Social Development and Cognitive Flexibility Theory

Social Development and Cognitive Flexibility Theory Jennifer Schmidt

Description

Social Development Theory by Lev Vygotsky proposes that socialization affects the learning process in an individual. Social learning precedes development. It tries to explain consciousness or awareness and cognition are the result of socialization. The environment in which children grow up will influence how they think and what they think about.

  • Social interaction plays a fundamental role in cognitive development. According to Vygotsky "Every function in the child's cultural development appears twice: first, on the social level, and later, on the individual level; first, between people (interpsychological) and then inside the child (intrapsychological).”
  • The Zone of Proximal Development (ZPD) describes the range of skill that can be developed with adult guidance or peer collaboration exceeds what can be done alone. Full cognitive development requires social interaction.
  • The More Knowledgeable Other (MKO) is any person who has a higher level of ability or understanding that the learner for the task, process or concept. An MKO may be an older adult, a teacher, or an expert.

Cognitive Flexibility Theory by R. Spiro proposes that learners grasp complex concepts easier when presented with multiple representations of the same information. The repetition of the information creates mental scaffolding necessary for the transfer of skills, information and knowledge. Learners are given the opportunity to develop their own representations of information.

Application

Social Development Theory

  • Language development
    • A child learns to pronounce words based on modeling, reinforcement, and repetition of correct sound from the parent.
  • Modeling skills actions or instructions
    • A child learns to arrange alphabet blocks from A-Z with guidance from the parent correctly instructing and modeling the order.
  • Play allows children to stretch themselves cognitively
    • Make-believe play allows children to exhibit behaviors, learn about society, and take on roles they would normally not be able to do in real life.

Cognitive Flexibility Theory

  • Learning activities provide multiple representations of content
    • Multiple viewpoints are presented in a study of WWII in a social studies class.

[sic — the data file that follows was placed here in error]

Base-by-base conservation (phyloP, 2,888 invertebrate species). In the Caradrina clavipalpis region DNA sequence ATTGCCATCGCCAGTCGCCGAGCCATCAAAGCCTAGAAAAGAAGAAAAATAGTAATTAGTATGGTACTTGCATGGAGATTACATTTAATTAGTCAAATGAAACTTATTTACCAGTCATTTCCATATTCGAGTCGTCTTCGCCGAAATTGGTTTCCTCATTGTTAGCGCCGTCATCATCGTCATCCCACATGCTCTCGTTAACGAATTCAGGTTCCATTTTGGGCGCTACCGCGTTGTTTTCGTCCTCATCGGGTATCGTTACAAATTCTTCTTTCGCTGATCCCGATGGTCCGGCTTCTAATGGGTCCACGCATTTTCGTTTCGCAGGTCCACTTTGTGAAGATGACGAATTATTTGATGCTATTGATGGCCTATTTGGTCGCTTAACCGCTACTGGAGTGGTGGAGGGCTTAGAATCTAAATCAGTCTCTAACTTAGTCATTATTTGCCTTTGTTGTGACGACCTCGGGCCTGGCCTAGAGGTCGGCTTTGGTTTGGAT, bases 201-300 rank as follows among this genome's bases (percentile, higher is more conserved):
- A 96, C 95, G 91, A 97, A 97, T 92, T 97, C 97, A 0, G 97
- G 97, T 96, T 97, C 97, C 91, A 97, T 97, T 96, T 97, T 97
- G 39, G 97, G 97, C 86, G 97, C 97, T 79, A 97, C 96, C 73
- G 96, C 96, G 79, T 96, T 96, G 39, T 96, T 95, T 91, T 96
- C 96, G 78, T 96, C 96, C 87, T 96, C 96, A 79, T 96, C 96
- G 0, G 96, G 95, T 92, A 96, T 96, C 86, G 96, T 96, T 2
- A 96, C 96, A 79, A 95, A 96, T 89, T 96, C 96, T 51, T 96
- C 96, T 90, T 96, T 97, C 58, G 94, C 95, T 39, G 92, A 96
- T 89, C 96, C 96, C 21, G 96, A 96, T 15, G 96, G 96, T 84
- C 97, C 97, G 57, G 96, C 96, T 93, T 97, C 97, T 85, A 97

• Knowledge sources are interconnected
    • Learn off the wall. Bulletin boards, classroom displays and materials reinforce concepts presented in lessons.

Why Use These Theories

The Social Development Theory allows educators to focus on the role teacher plays in instruction. Teacher engages students in an intentional, systematic manner by engaging students in challenging and meaningful activities. Lessons are successful when they are created with Vygotsky’s premise that children can perform more challenging tasks when assisted by more advanced and competent individuals. Students under the guidance, modeling, and reinforcement of teachers can take students from the Level of Potential Development, upper limit of assisted tasks, to Actual Development, upper limit of individual tasks.

The Cognitive Flexibility Theory allows educators to focus on specific instruction and the presentation of information from multiple perspectives and use of many diverse examples. Learners are given the opportunity to develop their own representations of information to properly learn.

Comparison and Contrast

The Social Development Theory and the Cognitive Flexibility Theory both take into account learning is cognitive. Through guided participation and scaffolding learners are able to develop knowledge. Both theories rely on the connections between people, perspectives, and examples. With these foundations Vygotsky and Spiro contend learners are able to develop their own representations of the world around them. The major difference is found in the instruction process. Whereas the Cognitive Flexibility Theory allows for multiple viewpoints to convey content; the Social Development Theory is more structured.

References
Christy, T. C. (2013). Vygotsky, cognitive development and language. Historiographia Linguistica, 40(1), 199-227. doi:10.1075/hl.40.1.07chr

McLeod, S.Lev vygotsky. Retrieved from http://www.simplypsychology.org/vygotsky.html

Spiro, R. (2016). Cognitive flexibilty theory and the post-gutenberg mind: Rand spiro's home page. Retrieved from http://postgutenberg.typepad.com/newgutenbergrevolution/

Created by:
Jennifer Schmidt